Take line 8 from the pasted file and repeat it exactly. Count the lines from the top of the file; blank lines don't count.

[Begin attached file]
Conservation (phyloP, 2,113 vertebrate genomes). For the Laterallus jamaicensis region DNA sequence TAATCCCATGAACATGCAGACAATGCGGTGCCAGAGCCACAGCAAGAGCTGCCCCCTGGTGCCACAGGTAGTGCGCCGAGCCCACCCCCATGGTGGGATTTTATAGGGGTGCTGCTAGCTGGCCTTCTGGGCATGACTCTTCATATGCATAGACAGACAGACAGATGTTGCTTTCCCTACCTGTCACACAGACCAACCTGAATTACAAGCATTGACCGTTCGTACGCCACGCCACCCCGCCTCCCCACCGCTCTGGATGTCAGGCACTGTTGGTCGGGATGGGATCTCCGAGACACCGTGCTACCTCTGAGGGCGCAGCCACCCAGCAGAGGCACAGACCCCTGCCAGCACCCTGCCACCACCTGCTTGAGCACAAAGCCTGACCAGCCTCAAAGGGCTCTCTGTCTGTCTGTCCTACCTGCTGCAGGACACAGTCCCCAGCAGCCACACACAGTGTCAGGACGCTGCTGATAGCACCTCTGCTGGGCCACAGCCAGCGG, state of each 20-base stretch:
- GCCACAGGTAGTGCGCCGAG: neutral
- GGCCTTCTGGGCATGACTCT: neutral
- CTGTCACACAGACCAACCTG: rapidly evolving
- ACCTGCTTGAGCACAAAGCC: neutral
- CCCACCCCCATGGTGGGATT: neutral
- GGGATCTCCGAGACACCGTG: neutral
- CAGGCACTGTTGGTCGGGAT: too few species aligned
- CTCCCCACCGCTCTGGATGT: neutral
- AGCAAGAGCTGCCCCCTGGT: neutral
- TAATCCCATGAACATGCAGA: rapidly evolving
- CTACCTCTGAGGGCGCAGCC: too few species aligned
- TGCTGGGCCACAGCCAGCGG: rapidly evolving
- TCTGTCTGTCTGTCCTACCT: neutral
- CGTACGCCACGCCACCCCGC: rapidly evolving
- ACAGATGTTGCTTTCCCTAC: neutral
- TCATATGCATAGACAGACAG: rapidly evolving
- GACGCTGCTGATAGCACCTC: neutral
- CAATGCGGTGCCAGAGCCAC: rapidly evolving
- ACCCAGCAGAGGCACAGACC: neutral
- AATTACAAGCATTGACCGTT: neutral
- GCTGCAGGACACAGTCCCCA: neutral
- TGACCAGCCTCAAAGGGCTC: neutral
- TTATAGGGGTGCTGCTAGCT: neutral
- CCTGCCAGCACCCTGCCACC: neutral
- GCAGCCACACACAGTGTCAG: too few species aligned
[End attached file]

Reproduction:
- CAGGCACTGTTGGTCGGGAT: too few species aligned